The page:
In all his years as a dentist, Dr. Joseph D’Angelo cannot tell his patients how important a thorough brushing and teeth cleaning is as problems can erupt if the teeth are not clean.
One of the biggest problems is gingivitis or bleeding gums, which is caused by bacteria that lives in dental plaque.
“The best thing for patients to do is maintain a good habit of thoroughly cleaning the teeth, gums and tongue with a toothbrush twice per day and dental floss daily,” said D’Angelo. “In addition, regular visits to the dental hygienist every 3-6 months is important. This appointment should include a thorough scaling and polishing, in addition to instruction on how to best manage your specific home care needs and challenges. Careful and thorough technique is most important.”
D’Angelo further explained that if gingivitis is not controlled, it may potentially lead to more tense issues.
“When gingivitis is present, there exists an unhealthy lining in the gum tissue where the tissue meets the teeth,” he said. “This may exist in hidden areas, especially between the teeth where a toothbrush cannot get. This lining could have millions of tiny ulcerations, which allows bleeding to take place easily. The gum tissues should not bleed when brushing, flossing, or even when the dentist or hygienist is performing a thorough examination of the gums. In addition, gingivitis and periodontal disease do nothing positive for the freshness of your breath.”
When the gums bleed easily, then the bacteria from the plaque can get into the bloodstream easily. That’s where other health concerns begin, according to D’Angelo, who added that bacterial pathogens that are typically found in an unhealthy mouth have been linked to cardiovascular disease, diabetes, colon cancer, rheumatoid arthritis, dementia, low birth weight, and other diseases.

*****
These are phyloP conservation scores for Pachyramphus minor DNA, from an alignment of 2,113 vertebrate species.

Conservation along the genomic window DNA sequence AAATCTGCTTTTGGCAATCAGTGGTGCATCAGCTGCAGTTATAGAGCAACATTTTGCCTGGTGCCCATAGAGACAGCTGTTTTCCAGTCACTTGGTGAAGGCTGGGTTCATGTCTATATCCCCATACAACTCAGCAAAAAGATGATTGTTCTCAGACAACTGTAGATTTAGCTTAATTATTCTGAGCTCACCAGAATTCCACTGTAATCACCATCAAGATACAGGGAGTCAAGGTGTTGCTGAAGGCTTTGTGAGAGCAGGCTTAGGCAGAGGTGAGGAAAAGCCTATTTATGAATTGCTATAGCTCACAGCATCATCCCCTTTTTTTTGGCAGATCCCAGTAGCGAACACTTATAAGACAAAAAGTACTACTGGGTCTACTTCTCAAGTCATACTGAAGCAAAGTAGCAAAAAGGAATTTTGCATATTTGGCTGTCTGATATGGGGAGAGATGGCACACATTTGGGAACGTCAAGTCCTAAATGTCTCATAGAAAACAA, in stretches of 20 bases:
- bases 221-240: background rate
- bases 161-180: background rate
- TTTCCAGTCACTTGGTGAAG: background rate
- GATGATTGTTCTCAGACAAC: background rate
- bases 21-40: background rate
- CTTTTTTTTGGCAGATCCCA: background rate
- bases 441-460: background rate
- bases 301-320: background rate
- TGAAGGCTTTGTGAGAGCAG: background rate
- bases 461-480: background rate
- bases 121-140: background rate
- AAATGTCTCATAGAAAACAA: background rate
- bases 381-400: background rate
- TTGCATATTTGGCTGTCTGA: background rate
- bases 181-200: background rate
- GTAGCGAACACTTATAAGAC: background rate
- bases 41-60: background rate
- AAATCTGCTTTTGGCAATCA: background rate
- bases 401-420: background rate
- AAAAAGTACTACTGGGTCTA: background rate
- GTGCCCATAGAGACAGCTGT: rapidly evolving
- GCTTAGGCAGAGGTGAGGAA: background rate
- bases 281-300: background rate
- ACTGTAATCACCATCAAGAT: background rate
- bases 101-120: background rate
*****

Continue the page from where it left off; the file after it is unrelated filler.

In D’Angelo’s practice, La Jolla Dentistry (www.joethedentist.com), located at 1111 Torrey Pines Road, Suite 101, in La Jolla, he and his associate Dr. Ashley Olson utilize laser cleanings to help alleviate potential dental issues.
“Although the use of lasers in the treatment of gum disease is no magic wand, their use as an adjunct to traditional procedures of scaling and root planing may have some benefit,” said D’Angelo. “In our office, we have been using the laser following the root planing procedure and at follow-up appointments.”
A low power application of a diode laser may be beneficial in reducing the bacterial load in and around the dental gum margin prior to dental cleanings and periodontal therapy. This is being done in an effort to help reduce the amount of bacteria entering the bloodstream during a cleaning appointment and the presence of gingivitis.
“Our patients’ experiences have been extremely positive, with many reporting a reduction in discomfort following non-surgical periodontal therapy.”